The College Chaplain Andrew Hammond has been awarded the Hubert Butler Essay Prize for his piece entitled ‘Where does a citizen of the world belong?’ at a ceremony at the Irish Embassy.
The Prize, founded in 2018, is organised by the arts charity HEART London and is intended to encourage the art of essay-writing with a European dimension and to expand interest in Butler's work. It is designed to reflect Butler’s interest in the common ground between the European nation states that emerged after the First World War; his concern with the position of religious and ethnic minorities; his life and writings as an encapsulation of the mantra ‘Think globally, act locally’; the importance of the individual conscience; and his work with refugees.
Introducing the prize-winning essay, Professor Nicholas Grene commented:
It is no part of the design of the Hubert Butler Essay Prize to seek imitations of [Butler's] essays; they are in any case inimitable. But it is intended to encourage his sort of vigilant intelligence, the use of the essay to give voice to a sharply distinctive, a nay-saying point of view, where necessary.
Andrew Hammond’s winning essay is a fine example of just this. He contends that whatever the ideals or aspirations behind it, the idea of global citizenship is ‘naïve’, ‘impractical’, perhaps even ‘wrongheaded’. He makes a distinction between what he calls ‘good’ and ‘bad’ belonging. The desire for a universal citizenship, he argues, is based on flight from conflicts within individual communities – ‘bad belonging’ – but they can only be solved within such communities by ‘good belonging’. He cites the example of the Northern Irish peace process which worked because people from both sides, without giving up their own culture or beliefs, were willing to reach out to one another. Taking illustrations from situations as disparate as interethnic relations in the late Ottoman Empire and young gay people in 1990s New York, he advances a principle of ‘benign pragmatism’. ‘Our values may transcend the local’, he concludes, ‘but living them out is for actual people in actual places’. Hubert Butler would surely have assented.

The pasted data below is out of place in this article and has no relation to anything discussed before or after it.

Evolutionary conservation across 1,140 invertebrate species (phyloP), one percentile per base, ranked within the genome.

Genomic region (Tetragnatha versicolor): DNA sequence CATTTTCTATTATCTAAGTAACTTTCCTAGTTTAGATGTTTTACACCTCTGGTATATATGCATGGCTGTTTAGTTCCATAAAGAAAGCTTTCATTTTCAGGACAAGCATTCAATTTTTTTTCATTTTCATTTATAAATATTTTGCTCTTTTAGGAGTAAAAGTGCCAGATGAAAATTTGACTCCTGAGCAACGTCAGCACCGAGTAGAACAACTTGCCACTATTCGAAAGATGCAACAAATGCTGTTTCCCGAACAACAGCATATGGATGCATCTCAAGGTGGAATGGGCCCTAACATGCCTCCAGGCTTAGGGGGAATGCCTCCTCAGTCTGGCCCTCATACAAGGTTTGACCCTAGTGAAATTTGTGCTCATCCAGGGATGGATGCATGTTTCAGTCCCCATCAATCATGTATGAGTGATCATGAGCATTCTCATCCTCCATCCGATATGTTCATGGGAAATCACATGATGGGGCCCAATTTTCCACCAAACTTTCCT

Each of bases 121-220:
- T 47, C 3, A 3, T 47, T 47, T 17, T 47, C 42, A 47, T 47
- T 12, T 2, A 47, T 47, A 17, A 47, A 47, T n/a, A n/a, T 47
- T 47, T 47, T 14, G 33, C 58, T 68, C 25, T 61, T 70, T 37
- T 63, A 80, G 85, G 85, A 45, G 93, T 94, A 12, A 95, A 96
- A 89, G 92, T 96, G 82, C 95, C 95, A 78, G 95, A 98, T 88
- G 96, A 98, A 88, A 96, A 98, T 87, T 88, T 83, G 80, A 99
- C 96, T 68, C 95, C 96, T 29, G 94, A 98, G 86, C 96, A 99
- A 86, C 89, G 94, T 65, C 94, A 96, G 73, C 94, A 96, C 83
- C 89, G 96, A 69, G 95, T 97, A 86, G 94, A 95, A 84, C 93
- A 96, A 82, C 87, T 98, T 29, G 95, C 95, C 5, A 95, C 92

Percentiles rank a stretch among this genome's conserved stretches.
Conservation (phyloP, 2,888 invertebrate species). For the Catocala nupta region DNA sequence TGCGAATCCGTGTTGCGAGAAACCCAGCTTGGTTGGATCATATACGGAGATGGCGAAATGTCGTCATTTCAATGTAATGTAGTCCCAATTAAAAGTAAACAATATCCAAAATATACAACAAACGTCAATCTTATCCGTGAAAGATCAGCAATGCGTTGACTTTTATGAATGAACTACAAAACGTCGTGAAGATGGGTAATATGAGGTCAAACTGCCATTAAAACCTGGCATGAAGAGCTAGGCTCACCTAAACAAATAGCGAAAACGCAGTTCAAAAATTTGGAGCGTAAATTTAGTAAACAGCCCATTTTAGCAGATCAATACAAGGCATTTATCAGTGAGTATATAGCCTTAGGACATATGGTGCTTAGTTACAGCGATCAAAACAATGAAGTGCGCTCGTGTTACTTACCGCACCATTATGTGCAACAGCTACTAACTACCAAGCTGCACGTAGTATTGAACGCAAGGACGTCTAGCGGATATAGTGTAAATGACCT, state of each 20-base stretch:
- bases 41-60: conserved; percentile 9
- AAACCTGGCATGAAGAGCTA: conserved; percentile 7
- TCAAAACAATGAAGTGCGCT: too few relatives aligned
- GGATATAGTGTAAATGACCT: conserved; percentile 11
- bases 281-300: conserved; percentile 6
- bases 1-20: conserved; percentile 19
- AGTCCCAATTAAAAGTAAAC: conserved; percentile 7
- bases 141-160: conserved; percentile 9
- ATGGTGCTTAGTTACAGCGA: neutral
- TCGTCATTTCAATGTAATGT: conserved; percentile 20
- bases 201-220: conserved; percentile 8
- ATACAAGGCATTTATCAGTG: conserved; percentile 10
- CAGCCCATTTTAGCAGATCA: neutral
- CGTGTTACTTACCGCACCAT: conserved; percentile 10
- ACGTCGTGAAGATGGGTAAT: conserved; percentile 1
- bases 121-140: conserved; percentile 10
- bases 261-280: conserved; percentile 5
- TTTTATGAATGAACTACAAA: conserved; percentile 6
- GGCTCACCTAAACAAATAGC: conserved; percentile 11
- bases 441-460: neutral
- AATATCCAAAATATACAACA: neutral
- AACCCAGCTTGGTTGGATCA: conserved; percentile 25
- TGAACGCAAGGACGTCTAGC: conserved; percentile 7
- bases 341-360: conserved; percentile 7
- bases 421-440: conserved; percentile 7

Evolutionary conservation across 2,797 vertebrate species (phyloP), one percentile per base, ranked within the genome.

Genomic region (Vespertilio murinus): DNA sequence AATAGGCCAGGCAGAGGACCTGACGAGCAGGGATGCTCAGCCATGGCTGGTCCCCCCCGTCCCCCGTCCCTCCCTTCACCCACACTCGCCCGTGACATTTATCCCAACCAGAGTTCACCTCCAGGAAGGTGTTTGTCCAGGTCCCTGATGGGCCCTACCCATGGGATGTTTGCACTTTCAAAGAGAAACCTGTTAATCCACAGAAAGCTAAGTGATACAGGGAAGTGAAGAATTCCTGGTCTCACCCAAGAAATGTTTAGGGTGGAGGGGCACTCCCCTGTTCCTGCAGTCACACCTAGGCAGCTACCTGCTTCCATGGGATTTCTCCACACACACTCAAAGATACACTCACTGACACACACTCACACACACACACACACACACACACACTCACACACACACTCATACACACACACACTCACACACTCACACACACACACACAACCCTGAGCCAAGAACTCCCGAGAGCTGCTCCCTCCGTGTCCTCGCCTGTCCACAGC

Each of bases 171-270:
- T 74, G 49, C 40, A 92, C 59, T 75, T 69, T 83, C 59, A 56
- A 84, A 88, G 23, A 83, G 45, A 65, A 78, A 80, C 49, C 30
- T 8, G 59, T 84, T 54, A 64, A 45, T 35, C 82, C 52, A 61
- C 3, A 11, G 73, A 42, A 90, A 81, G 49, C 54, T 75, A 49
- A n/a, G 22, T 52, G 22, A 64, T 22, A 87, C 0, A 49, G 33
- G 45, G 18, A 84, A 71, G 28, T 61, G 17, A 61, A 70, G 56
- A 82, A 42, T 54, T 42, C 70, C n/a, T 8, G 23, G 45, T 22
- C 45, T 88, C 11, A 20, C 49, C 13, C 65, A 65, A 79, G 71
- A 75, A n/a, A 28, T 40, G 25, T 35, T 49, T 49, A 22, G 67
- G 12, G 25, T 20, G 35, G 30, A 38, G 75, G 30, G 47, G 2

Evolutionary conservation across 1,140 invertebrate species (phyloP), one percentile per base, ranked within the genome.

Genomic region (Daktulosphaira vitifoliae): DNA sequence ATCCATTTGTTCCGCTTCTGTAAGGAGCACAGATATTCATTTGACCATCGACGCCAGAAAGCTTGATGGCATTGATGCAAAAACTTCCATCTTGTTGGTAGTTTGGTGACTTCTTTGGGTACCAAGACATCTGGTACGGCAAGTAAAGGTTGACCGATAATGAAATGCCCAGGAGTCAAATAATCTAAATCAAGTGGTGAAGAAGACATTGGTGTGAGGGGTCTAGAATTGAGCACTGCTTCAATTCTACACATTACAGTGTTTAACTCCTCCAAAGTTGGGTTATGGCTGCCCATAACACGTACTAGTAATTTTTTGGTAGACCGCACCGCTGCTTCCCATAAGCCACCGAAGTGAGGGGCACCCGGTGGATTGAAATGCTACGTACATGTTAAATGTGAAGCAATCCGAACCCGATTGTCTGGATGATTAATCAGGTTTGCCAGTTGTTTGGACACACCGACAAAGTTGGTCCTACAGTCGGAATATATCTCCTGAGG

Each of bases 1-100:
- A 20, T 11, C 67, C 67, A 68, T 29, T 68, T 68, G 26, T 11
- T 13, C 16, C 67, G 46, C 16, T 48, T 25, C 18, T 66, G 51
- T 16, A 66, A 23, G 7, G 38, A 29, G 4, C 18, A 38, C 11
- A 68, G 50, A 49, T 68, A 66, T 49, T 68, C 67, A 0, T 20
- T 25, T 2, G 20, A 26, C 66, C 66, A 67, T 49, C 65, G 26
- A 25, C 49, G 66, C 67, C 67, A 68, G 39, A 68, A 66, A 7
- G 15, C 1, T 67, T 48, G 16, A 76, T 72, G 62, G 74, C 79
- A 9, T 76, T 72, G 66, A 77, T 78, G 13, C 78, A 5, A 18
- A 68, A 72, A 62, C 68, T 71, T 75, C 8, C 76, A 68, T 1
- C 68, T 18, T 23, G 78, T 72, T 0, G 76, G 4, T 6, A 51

To find out more about the Hubert Butler Essay Prize please visit the website, where you can also read the full text of Andrew's essay.
About Hubert Butler
Hubert Butler was born into an Irish Protestant family in Kilkenny in 1900. He was educated at Oxford and the School of Slavonic Studies in London, where he mastered Russian and Serbo-Croat. Travelling in Central and Eastern Europe in the 1930s gave him an early awareness of the growth of anti-Semitism, and in 1938 he went to Vienna to help hundreds of Jews escape from Nazi persecution. He returned to Croatia after the Second World War, and discovered evidence of ethnic cleansing of the Orthodox Serbs with the connivance of the Catholic Church - a discovery which made him deeply unpopular with the authorities in Ireland. He and his wife Peggy made his family home, Maidenhall, into a centre of intellectual debate, and founded the Kilkenny Lectures to encourage dialogue between the people of Northern Ireland and the Republic. He finally found recognition as an essayist of international calibre in his eighties, with his collections Escape from the Anthill, The Children of Drancy and Grandmother and Wolf Tone. He died in 1991.